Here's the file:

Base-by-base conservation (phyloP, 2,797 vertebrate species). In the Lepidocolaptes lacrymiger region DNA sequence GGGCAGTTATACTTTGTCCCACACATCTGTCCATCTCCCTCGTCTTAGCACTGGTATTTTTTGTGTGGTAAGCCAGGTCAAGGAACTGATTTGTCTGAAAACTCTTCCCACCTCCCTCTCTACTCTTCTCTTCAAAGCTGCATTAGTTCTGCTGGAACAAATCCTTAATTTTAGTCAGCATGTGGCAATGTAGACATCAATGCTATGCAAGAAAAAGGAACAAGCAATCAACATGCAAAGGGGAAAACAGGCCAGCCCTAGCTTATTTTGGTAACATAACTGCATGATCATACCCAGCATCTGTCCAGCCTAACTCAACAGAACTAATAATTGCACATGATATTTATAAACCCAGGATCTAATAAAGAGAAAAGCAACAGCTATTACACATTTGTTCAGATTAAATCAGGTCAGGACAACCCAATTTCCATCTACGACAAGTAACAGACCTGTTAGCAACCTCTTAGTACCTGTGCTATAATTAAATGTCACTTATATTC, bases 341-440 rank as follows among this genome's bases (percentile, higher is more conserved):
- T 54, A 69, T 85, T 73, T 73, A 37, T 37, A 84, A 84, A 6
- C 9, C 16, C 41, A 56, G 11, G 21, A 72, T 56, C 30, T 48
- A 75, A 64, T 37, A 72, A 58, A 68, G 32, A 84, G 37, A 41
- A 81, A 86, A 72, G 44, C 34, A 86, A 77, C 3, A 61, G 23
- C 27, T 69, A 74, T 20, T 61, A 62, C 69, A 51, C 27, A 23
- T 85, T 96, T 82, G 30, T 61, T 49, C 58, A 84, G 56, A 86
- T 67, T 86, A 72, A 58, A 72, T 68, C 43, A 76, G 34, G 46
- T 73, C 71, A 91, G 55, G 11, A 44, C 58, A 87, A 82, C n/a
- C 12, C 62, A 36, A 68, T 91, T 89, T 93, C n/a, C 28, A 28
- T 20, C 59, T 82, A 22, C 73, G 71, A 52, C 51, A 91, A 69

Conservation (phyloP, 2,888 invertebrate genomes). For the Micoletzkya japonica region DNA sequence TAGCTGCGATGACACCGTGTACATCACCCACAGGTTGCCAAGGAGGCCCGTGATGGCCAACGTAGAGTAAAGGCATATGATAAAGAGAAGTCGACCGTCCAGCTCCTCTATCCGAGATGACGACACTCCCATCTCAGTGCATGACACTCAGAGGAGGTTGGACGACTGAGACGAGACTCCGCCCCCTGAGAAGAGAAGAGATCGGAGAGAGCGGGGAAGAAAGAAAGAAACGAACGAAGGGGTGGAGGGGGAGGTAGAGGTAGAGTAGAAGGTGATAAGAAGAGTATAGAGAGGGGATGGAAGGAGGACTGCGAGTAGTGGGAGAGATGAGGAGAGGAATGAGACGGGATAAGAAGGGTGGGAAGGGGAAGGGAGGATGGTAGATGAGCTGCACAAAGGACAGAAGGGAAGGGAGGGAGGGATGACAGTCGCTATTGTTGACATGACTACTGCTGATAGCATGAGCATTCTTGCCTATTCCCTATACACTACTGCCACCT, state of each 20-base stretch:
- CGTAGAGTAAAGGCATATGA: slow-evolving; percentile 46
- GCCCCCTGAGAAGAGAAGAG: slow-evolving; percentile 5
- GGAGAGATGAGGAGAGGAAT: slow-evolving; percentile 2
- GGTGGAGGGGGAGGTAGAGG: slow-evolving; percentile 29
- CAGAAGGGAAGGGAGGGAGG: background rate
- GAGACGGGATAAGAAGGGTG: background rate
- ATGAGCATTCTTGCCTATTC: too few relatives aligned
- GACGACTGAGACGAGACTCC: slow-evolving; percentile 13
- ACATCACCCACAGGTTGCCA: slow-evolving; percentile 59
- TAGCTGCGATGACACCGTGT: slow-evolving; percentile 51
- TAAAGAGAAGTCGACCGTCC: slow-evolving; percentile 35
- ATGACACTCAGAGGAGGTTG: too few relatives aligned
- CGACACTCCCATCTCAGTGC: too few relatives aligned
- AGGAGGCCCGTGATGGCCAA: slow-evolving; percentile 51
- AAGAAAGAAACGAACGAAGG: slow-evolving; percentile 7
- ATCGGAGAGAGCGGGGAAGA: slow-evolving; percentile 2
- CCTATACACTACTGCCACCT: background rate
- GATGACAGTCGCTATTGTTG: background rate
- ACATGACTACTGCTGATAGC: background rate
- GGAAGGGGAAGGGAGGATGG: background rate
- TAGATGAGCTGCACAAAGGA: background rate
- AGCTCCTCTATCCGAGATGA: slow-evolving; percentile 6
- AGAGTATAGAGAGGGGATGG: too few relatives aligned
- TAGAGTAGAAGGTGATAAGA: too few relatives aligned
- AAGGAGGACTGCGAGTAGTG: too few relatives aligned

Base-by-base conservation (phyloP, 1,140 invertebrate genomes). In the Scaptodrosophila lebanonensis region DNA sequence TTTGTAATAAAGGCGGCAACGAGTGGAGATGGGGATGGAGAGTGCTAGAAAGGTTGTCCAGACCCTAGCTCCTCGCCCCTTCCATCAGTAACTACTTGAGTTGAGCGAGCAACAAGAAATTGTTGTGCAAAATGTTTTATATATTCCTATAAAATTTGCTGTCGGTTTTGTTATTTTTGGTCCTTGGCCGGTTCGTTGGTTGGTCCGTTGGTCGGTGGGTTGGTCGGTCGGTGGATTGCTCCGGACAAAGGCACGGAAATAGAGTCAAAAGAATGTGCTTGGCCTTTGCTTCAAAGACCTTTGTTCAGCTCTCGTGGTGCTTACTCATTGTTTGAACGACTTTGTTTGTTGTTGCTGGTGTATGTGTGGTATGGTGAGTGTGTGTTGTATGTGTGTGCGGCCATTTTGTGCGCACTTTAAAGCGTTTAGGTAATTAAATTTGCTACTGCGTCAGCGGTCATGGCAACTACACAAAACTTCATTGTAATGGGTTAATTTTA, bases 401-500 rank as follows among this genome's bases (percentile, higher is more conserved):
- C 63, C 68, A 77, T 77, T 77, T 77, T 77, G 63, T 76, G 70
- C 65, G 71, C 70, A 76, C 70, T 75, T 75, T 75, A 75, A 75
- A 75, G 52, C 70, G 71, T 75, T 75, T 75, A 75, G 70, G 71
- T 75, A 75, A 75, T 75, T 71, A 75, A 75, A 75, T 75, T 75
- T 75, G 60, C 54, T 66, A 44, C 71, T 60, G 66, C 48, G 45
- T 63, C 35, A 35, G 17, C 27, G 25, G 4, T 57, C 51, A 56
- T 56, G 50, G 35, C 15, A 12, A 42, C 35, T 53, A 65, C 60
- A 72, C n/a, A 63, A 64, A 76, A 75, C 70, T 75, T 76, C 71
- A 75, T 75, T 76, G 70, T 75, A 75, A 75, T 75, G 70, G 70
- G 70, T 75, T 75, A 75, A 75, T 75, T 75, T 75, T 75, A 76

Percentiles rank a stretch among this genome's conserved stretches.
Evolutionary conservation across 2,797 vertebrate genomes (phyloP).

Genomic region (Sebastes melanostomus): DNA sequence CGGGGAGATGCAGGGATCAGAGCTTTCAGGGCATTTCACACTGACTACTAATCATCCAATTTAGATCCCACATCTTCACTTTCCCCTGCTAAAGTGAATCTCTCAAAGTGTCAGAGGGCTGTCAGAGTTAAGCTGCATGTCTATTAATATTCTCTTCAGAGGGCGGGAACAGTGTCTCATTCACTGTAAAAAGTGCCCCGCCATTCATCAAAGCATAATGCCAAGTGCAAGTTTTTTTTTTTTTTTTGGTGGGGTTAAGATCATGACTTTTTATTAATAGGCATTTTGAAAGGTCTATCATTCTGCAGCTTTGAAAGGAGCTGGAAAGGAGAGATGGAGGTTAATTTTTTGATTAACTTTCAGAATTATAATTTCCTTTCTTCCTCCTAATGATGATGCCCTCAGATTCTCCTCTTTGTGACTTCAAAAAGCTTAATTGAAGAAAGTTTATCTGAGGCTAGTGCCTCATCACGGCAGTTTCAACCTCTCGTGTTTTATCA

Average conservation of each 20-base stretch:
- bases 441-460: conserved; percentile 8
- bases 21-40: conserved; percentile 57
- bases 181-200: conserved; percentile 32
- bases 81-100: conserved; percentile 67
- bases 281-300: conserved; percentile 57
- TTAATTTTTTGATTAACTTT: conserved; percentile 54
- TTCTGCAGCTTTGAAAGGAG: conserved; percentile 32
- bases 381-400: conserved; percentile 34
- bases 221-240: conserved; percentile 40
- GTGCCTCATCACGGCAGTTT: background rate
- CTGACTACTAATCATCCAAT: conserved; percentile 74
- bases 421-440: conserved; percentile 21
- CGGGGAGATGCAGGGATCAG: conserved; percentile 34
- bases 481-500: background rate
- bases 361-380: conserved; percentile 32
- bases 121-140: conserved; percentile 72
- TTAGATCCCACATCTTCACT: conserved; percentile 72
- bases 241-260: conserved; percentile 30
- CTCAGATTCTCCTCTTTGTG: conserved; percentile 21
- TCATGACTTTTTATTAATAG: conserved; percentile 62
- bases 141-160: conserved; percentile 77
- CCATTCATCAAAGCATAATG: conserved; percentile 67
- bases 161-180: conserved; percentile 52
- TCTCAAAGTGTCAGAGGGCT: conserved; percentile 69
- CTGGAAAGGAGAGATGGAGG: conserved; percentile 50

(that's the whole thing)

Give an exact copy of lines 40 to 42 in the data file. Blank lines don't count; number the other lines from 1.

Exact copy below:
- C 65, G 71, C 70, A 76, C 70, T 75, T 75, T 75, A 75, A 75
- A 75, G 52, C 70, G 71, T 75, T 75, T 75, A 75, G 70, G 71
- T 75, A 75, A 75, T 75, T 71, A 75, A 75, A 75, T 75, T 75